A convoy of the Mexican Armed Forces patrol along Avenida Revolución, in downtown Tijuana, as a trio of banda musicians belt out a tune for passersby. ‘La Revo,’ as Avenida Revolución is known by Tijuanenses, used to be the heart of Tijuana’s tourist district, with thousands of college students flocking to the street to enjoy cheap booze and an 18-and-up drinking age. As Tijuana became of no-go zone for Americans with México’s surging narco violence, the street was abandoned by tourists and boarded up storefronts were all that remained.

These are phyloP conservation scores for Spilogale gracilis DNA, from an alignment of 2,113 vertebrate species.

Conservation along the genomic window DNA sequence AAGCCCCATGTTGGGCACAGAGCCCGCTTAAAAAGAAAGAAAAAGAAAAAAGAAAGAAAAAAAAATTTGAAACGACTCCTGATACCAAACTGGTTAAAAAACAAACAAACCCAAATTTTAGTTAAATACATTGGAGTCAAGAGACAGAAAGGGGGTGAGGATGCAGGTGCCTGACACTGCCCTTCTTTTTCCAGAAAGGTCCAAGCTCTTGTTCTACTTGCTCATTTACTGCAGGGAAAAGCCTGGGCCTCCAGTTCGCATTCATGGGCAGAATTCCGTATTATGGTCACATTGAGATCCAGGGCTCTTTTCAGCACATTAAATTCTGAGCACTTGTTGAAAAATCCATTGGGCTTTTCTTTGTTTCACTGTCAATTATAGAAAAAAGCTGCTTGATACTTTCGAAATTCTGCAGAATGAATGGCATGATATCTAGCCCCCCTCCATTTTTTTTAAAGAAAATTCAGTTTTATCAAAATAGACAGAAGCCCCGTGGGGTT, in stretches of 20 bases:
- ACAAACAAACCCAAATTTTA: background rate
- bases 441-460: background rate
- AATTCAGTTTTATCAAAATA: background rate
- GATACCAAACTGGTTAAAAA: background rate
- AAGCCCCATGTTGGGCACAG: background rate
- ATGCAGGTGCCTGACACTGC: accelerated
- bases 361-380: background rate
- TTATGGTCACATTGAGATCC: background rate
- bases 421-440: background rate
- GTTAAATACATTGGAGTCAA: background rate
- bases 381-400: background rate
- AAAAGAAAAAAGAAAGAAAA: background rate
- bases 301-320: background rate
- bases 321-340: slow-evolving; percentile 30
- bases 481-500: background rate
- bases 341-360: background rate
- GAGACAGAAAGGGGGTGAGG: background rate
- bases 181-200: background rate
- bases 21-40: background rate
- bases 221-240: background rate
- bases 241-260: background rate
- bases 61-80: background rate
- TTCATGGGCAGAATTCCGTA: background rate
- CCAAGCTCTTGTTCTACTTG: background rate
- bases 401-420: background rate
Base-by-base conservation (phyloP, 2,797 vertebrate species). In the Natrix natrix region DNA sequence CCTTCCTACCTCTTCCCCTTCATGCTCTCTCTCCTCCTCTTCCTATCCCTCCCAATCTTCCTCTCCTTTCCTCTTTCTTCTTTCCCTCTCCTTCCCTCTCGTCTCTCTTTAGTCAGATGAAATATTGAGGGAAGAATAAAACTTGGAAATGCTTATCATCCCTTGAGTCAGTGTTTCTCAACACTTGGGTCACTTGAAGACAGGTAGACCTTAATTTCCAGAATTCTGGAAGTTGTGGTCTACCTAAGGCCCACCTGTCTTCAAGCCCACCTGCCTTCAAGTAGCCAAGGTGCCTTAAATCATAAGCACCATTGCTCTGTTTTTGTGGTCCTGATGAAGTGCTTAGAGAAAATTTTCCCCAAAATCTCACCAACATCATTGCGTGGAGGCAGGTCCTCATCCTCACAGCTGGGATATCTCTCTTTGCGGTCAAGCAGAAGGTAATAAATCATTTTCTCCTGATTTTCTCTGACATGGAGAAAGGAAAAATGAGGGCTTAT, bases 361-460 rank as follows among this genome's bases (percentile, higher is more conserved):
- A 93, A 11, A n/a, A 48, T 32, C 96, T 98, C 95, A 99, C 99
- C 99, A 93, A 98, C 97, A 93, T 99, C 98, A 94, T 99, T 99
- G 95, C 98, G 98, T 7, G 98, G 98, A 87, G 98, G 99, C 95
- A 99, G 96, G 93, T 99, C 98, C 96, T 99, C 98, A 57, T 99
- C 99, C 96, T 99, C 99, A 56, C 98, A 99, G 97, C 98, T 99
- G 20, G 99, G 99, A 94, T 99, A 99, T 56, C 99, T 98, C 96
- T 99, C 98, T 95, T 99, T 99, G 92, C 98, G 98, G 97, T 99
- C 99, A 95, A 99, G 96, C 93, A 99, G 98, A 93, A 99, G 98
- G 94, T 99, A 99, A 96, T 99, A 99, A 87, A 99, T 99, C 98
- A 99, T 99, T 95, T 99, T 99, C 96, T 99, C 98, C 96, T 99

In the gringos’ absence, the street in the heart of Tijuana is now being reclaimed by Tijuanenses, and is slowly being transformed by the ‘reawakening’ turned revival downtown. While out of touch Baja California tourism officials still can’t envision the street’s future as anything but a destination for tchotchke-searching American daytrippers and tequila swilling underage Aztecs from SDSU, a new generation of hip entrepreneurs are re-imagining Avenida Revolución. Several clubs and restaurants catering to Tijuana’s hip set have recently opened up in the spaces formerly dedicated to American tourists, and the famed Caesar’s restaurant—birthplace of the Caesar salad—was bought and restored by the Plascencia clan of restauranteurs. Recently, while sipping local wines from the Valle de Guadalupe on the patio Caesar’s, a friend remarked, ‘If you told me a few years ago that I would be drinking wine on a patio restaurant on Avenida Revolución, I wouldn’t have believe you.’ While the reclamation of Avenida Revolución for Tijuanenses is far from complete, as many empty storefronts remain and little support has been offered from the clueless officials in either of the recent municipal administrations, it is well underway. With the Americans gone, in larger and larger numbers, Tijuanenses have started to frequent their own no-go zone—Avenida Revolución.